My Insomnia Means I’m Afraid To Go To Bed

Insomnia isn’t just about ‘feeling tired’. It chips away at everything: your ability to be present, your concentration, even your enjoyment of time with the people you love, writes Celia Jones
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When sleeplessness first struck at 15, I put it down to two teenage staples: my diet of Pro Plus and excessive Tesco own-brand Red Bull, and staying up late on MSN (group name: ‘lates mates’). We wore our eye bags like badges of honour to school each day.

My diet has since changed for the better and MSN has long since disappeared but my ability to sleep has never improved. No matter what I try, insomnia has now loomed over half my life. I’m 28 now and, frankly, I’m tired of it.

During bad patches – which strike indiscriminately, regardless of how I’m feeling or what’s going on in my life – I’m afraid to go to bed, because I know what awaits: muffled sobs into my pillow, heart palpitations, and, if I close my eyes, a kaleidoscope of catastrophes that almost certainly won’t happen the next day. These nighttime anxieties start with the semi-rational fear I’ll sleep through my commute and wake up at the end of the Thameslink in Luton but quickly veer into the absurd and morbid, spurred on by the never-ending stream of scientific discoveries linking lack of sleep with health concerns. It’s hard to think clearly at 4am.

“I’ve found the key to surviving work without rest is telling myself I’ve done it before and lived to tell the tale. Also, a lot of coffee.”

Misery loves company but insomnia tends to make its sufferers feel isolated. It affects up to one in three people in the UK, and yet when I’m unable to sleep it’s easy to feel like I’m the only person unable to perform this basic human function. This isn’t helped by my boyfriend’s amazing ability to drift off in seconds. Lying next to him while he dozes makes me feel both helpless and useless. I often turn to a book (good), or my phone (bad, very bad), but I’ve got the whole array of night owl merch: teas, medication, meditation apps, even a metronomic sleep lamp that projects calming blue light. Using a combination of the above, I (eventually) either nod off or track the movement of time until the new day.

Regardless of how little I’ve slept and how dreadful I feel, I pride myself in always turning up to work – I try to not allow insomnia to define my day. During particularly intense spells, it fundamentally affects my ability to do or enjoy anything, in or out of the office. I’m fortunate to have an employer that encourages conversations around mental health and allows me to speak about how I’m feeling – and lets me leave on time to try my latest sleep-inducing endeavour (recently: Tibetan singing bowls placed on my back, or long runs until I feel exhausted). I’ve found the key to surviving work without rest is telling myself I’ve done it before and lived to tell the tale. Also, a lot of coffee.

ITV news anchor Tom Bradby has been open about his terrible battle with insomnia, where he felt like a “zombie” and had to take five months off work. He recently called for the government and NHS to provide treatment for insomnia and other mental health conditions with the same “seriousness” as cancer. He’s absolutely right in that tiredness really does test the elastic limits of your sanity (see: me taking pictures of the back of my head when I was convinced my scalp was slithering off after an ill-timed 3am sleeping pill.)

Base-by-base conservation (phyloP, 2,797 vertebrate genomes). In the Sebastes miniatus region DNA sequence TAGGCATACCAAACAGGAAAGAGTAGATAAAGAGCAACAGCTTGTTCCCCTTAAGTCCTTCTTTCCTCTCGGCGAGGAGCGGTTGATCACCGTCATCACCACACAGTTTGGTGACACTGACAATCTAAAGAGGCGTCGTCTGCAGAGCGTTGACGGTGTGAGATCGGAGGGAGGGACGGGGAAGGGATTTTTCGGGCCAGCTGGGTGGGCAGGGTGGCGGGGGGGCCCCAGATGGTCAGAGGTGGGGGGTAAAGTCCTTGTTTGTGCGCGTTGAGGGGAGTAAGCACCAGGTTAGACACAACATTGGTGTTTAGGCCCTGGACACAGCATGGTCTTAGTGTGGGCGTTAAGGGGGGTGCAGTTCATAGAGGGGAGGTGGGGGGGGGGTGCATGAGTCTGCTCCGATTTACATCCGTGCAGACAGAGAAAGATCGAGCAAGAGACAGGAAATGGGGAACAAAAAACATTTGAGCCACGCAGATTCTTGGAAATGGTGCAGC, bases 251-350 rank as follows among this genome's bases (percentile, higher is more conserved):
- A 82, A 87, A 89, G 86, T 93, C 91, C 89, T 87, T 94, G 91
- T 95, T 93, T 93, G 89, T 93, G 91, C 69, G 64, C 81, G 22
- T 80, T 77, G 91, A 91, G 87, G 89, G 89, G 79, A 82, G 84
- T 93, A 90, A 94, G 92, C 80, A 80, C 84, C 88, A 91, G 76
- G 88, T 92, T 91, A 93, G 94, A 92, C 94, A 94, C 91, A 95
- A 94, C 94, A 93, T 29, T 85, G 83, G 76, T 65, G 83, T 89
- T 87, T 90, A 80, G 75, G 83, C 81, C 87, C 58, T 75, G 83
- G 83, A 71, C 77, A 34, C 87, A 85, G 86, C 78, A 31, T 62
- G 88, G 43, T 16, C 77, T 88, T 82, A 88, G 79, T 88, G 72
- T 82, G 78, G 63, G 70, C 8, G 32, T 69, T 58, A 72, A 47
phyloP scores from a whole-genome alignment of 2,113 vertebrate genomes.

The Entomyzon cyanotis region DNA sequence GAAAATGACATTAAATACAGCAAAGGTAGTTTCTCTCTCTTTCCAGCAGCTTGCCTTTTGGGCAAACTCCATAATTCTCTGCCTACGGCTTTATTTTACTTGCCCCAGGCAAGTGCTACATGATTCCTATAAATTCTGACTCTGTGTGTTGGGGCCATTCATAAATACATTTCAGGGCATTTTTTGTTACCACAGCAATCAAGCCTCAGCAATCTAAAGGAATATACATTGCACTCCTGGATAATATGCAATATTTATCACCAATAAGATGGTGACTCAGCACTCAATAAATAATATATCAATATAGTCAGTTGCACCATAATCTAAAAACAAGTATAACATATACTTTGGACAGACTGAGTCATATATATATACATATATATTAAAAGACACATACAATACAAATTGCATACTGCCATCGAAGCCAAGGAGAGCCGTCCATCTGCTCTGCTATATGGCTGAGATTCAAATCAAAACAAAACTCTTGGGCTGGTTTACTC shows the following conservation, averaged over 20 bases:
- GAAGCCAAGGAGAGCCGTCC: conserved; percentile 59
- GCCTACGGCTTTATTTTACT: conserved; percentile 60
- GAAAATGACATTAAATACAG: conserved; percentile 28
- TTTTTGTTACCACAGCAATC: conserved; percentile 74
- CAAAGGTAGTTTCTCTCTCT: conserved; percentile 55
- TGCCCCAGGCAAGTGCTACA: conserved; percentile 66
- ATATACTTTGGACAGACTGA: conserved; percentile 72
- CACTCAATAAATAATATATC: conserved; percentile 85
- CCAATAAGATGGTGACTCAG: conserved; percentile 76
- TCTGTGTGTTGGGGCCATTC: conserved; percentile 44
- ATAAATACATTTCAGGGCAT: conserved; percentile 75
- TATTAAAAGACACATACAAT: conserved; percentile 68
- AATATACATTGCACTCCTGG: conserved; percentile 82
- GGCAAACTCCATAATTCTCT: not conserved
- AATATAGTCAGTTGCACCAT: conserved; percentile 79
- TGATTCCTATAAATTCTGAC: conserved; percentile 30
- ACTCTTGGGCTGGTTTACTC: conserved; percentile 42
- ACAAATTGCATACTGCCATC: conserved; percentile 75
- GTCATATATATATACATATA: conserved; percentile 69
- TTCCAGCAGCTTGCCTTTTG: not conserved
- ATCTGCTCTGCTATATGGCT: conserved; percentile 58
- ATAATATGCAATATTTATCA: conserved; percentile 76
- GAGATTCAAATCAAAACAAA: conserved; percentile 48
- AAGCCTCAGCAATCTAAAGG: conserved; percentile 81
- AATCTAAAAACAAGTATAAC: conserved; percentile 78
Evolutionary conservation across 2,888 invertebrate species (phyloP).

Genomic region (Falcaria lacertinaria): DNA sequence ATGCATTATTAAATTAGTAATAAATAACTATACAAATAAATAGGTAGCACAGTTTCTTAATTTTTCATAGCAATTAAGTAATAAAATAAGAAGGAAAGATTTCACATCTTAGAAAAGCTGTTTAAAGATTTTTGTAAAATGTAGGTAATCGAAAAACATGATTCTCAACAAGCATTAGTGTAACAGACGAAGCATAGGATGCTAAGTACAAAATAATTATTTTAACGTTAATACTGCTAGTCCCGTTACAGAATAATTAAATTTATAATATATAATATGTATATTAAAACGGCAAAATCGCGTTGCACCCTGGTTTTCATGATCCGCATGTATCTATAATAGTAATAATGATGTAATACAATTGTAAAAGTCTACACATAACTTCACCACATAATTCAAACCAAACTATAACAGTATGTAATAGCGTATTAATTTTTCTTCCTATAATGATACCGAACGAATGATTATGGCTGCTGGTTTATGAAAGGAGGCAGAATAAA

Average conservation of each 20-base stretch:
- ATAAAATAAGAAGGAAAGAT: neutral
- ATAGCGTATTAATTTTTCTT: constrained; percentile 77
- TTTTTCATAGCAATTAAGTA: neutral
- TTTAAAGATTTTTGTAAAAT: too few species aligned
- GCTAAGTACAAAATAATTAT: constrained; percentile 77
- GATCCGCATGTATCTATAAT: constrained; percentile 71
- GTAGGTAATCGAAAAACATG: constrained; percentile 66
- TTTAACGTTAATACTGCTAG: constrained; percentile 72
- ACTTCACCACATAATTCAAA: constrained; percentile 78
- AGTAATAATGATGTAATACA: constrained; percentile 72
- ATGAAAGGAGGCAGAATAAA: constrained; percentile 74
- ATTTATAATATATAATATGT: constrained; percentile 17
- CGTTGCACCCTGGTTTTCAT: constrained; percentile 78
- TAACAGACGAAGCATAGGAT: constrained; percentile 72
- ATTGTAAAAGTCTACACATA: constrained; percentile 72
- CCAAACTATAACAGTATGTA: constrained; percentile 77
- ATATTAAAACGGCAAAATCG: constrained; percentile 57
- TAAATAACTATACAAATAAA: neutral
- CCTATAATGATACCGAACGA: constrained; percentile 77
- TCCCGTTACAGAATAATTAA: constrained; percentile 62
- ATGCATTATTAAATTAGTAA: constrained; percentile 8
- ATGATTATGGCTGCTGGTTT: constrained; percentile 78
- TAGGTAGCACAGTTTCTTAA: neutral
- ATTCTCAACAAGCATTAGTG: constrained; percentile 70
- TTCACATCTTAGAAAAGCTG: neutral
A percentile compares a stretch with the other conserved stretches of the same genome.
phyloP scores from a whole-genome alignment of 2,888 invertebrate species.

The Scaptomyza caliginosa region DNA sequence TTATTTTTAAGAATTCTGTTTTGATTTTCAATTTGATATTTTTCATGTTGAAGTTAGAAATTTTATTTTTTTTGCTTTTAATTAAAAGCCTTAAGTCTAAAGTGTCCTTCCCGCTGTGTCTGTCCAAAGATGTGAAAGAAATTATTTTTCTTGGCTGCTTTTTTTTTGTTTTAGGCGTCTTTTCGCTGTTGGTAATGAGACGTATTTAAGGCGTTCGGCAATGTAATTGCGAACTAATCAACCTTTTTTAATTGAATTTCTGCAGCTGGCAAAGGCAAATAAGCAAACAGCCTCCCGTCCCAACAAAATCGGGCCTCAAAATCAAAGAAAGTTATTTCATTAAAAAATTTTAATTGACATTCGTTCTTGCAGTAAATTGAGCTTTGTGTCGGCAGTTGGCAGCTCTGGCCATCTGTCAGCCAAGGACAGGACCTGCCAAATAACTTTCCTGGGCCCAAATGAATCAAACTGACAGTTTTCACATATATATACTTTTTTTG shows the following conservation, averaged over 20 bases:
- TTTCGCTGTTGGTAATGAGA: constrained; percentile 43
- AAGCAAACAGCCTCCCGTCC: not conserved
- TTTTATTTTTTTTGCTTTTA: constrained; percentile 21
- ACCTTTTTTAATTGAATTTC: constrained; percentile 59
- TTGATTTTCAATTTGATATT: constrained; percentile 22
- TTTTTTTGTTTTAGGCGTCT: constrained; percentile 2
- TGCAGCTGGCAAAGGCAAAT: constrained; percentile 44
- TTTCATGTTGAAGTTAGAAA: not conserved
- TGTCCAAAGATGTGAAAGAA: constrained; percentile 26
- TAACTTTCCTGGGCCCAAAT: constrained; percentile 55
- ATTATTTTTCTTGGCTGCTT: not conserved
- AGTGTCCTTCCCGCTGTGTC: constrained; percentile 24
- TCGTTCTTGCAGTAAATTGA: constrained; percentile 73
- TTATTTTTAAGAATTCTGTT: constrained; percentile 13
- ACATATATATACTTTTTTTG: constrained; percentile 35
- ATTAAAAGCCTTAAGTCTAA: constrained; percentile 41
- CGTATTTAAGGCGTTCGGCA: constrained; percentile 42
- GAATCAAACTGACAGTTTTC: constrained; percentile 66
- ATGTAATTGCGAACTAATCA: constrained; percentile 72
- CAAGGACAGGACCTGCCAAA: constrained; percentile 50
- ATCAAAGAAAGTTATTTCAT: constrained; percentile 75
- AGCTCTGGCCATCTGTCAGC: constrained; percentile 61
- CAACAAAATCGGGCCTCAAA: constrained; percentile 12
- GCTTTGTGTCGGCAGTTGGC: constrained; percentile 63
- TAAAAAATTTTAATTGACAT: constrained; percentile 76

Tom’s honesty about his insomnia crisis shows how the condition isn’t just about ‘feeling tired’. Insomnia chips away at everything: your ability to be fully present, your concentration, your enjoyment of relationships and time with the people you love. You feel like you are no longer truly yourself, and most frustratingly, there’s the gnawing sense that everything is as simple (if only) as a good night’s sleep.

Bradby’s sudden onset sounds far more traumatic than my sleep problems, which have been with me for 14 years – and have even been known to disappear for glorious extended periods. In these months, I feel so much better in myself, like the lights are fully switched on and I’m less numb to the world – and I feel guilty for ever complaining. But then, just when I start to rest on my well-rested laurels, it returns. The first few nights of a new bout feel especially upsetting as I can remember exactly what I’m missing. Hello darkness, my old friend.

“Insomnia aside, I know I’m fortunate with my health, and I know how lucky I am to be able to say that.”

However, I must say there’s a small handful of surprising positives I’ve found from my condition. I’m able to tear through books because I have so many more hours in a day. My ability to (just about passably) function on no sleep is, apparently, excellent training should I ever have children. I’m also a great person to get a reaction out of if you ever want someone to join you in rage, tears, or even just mildly hysterical laughter – I once wept at the gesture of an elderly man pulling out a chair for his dining partner at a restaurant.

Insomnia aside, I know I’m fortunate with my health, and I know how lucky I am to be able to say that. My mum is recovering from ovarian cancer, which puts my sleep gripes into vital perspective. I’m continuing to plough through new treatments, including gong baths, CBD oil, and intense non-fiction, and one day, I hope one of the so-called cures, or pills, or thought patterns will help me sleep well. Until then, I’ll try anything.

Celia Jones is a writer and PR manager. Follow her on Twitter at @celia_e_jones

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